Back Williams to Have Key Role With Broncos

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Williams to Have Key Role With Broncos

By Dave Holcomb
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Denver is counting former North Carolina running back Javonte Williams to be the guy to improve the offense significantly.

There’s no secret about where the Denver Broncos need to improve. The Broncos have been in the bottom half of the league in offensive yards each of the last five years. During the same stretch, Denver hasn’t been better than 22nd in points scored.

Offense has been a problem in the Mile High City, particularly quarterback. But other than taking a flier on Teddy Bridgewater, the Broncos chose not to upgrade their signal caller this offseason.

So with Bridgewater or Drew Lock (assuming an Aaron Rodgers trade doesn’t happen) starting behind center, the Broncos front office needed to surround their quarterbacks with as many weapons as possible. Denver did that last year, drafting six offensive players, including three in the first three rounds -- wide receivers Jerry Jeudy, KJ Hamler and center  Lloyd Cushenberry III.

But this year, the Broncos only selected three offensive players with 10 draft picks. Only two of three offensive picks were on the first two days of the draft, and one of them was center Quinn Meinerz.

Essentially, Denver is counting former North Carolina running back Javonte Williams, the only skilled player the Broncos took before the sixth round in 2021, to be the guy to improve the offense significantly.

That’s a tall order for any rookie landing on a team that’s really struggled offensively and still doesn’t have a competent quarterback. But Williams is equipped about as good as any offensive player in the 2021 class to handle this responsibility.

The past two seasons at North Carolina, Williams was part of a lethal running back combination. In 2019, Williams and teammate Michael Carter each rushed for more than 900 yards and averaged more than 5.6 yards per carry.

In 2020, they were both even better.

Carter led the team with 1,245 rushing yards while averaging almost 8.0 yards per carry. Williams more than held its own, posting 1,140 rushing yards with a 7.3 yards per attempt. Incredibly, just one carry separated the two backs (Williams 157, Carter 156).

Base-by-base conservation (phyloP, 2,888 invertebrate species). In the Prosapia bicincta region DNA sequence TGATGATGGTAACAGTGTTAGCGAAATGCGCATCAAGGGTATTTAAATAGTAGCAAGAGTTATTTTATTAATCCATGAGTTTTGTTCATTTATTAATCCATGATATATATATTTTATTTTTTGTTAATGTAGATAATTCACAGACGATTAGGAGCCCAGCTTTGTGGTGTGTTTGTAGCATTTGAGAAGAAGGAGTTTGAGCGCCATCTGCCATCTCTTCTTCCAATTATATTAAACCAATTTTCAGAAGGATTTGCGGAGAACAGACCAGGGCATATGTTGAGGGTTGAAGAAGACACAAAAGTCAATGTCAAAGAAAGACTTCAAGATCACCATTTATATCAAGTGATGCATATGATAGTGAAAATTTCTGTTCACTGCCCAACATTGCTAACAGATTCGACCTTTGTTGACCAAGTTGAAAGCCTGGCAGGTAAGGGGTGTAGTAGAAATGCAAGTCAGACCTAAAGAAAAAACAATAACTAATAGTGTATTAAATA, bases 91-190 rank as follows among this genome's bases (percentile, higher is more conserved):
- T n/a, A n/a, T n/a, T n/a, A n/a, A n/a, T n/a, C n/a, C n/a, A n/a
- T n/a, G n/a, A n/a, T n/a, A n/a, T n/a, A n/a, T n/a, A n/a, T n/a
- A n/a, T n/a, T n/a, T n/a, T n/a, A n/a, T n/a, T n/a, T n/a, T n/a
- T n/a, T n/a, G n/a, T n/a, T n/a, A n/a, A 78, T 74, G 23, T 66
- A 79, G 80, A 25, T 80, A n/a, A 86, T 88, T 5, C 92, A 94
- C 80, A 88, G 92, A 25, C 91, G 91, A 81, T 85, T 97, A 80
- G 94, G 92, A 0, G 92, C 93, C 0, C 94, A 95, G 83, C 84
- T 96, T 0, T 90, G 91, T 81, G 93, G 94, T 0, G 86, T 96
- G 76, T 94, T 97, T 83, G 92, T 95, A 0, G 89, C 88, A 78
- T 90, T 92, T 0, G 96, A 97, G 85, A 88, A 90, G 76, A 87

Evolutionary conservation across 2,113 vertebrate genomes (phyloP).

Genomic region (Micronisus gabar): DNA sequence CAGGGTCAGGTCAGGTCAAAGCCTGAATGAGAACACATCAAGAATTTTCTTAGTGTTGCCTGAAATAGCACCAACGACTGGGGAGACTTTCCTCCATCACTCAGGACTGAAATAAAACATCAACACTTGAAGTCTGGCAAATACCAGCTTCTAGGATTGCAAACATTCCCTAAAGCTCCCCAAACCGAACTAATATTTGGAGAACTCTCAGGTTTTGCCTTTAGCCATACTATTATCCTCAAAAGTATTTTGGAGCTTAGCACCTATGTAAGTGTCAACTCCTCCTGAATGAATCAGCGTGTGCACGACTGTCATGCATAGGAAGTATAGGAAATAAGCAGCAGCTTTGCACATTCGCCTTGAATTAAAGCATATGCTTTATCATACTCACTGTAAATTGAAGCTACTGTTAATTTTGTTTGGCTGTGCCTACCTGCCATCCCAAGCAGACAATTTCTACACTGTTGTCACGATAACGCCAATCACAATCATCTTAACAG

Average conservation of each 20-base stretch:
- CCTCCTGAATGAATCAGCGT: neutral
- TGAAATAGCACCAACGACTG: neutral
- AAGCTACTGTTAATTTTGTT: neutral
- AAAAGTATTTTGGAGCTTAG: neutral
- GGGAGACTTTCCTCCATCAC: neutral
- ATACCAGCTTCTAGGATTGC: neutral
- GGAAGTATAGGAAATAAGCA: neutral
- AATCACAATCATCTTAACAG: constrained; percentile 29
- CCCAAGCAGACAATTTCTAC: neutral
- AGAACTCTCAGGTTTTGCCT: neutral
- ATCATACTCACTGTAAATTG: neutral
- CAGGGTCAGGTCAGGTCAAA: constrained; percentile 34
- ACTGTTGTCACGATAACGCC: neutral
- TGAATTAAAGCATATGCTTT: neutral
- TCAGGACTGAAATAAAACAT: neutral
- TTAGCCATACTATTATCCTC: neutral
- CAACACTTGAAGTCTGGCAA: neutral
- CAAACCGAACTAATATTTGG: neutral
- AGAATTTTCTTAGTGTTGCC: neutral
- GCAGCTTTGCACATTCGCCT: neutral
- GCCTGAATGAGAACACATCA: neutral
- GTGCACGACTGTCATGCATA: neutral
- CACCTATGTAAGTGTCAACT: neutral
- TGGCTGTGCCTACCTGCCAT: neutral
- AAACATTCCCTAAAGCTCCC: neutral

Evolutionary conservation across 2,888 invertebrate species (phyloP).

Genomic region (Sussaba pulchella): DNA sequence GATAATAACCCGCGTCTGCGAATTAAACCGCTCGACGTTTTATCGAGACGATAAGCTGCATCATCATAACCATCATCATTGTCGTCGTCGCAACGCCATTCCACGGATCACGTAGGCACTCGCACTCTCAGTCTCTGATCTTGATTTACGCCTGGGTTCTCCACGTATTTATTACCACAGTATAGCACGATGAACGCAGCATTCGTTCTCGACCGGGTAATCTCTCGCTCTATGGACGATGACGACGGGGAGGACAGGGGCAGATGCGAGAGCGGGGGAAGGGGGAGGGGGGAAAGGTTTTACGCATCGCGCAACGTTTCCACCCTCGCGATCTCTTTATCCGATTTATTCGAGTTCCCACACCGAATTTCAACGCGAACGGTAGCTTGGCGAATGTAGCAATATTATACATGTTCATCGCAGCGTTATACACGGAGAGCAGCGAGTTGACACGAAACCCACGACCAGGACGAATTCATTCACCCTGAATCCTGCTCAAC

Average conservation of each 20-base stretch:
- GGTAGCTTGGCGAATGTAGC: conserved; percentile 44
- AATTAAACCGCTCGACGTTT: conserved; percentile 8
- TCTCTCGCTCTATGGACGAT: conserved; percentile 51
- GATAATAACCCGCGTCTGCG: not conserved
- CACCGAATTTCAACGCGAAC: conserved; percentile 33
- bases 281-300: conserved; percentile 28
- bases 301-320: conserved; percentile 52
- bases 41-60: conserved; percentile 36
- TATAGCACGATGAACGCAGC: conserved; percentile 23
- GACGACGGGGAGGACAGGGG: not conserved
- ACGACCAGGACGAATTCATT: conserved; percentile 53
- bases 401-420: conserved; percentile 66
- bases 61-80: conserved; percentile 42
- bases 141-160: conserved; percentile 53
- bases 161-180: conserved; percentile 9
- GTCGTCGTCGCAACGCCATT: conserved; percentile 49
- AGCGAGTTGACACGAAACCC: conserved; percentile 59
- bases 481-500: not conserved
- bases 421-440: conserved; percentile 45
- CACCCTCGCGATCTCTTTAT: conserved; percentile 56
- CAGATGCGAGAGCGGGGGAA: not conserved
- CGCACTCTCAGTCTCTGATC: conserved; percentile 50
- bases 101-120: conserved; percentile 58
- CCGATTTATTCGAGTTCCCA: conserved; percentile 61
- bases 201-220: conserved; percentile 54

But both seasons, Williams had a better nose for the goal line. He scored six times in 2019 and then exploded for 22 touchdowns last fall. Nineteen of those 22 touchdowns were on the ground, which tied a North Carolina record from 1970.

It wasn’t long ago that the Broncos had their own very effective running back duo. Royce Freeman and Philip Lindsay entered the league together in 2018 and combined for more than 1,500 rushing yards during their rookie season in 2018. Lindsay posted back-to-back 1,000 seasons on the ground to begin his career.

To bolster the ground game even further, Denver added two-time Pro Bowler Melvin Gordon in free agency last March. He finished just shy of a thousand-yard season with 986 rushing yards and 9 touchdowns in 2020.

But Lindsay left in free agency, signing a 1-year deal with the Houston Texans. The Broncos also appear to have soured on Freeman, as he had just 35 carries despite playing in all 16 games last year.

Denver added Mike Boone in free agency, but it’s hard to believe he’s going to be a difference maker in the Broncos backfield. He had just 11 carries last season and has only 71 rushing attempts in his 3-year career.

With the quarterback situation the way it is, the Broncos had to address running back early in the draft. Adding Williams does that, giving Denver not only much-needed depth at an injury-prone position, but a player who can make an immediate impact and could become a star in the league.

“Big, broad bully back who runs with an exciting blend of animosity and feel as a future every-down starter in the league,” wrote NFL analyst Lance Zierlein. “He will drop passes from time to time but has the route-running and protection toughness to take over as a three-down RB1 fairly early in his career.”

It will be interesting to see how Williams fits with Gordon because the two have similar running styles. Williams is a bruiser and loves battering poor tacklers to the ground. That could lead to a shorter career, but Williams enters the league about as fresh as can be with only 416 touches in college.

With three other veteran running backs, the Broncos don’t have to rush along Williams in training camp. But it wouldn’t surprise anyone who watched him closely at North Carolina to see him seize his opportunities during the preseason and carve out a substantial role for the 2021 season.

For their offense to improve, the Broncos are counting on that happening.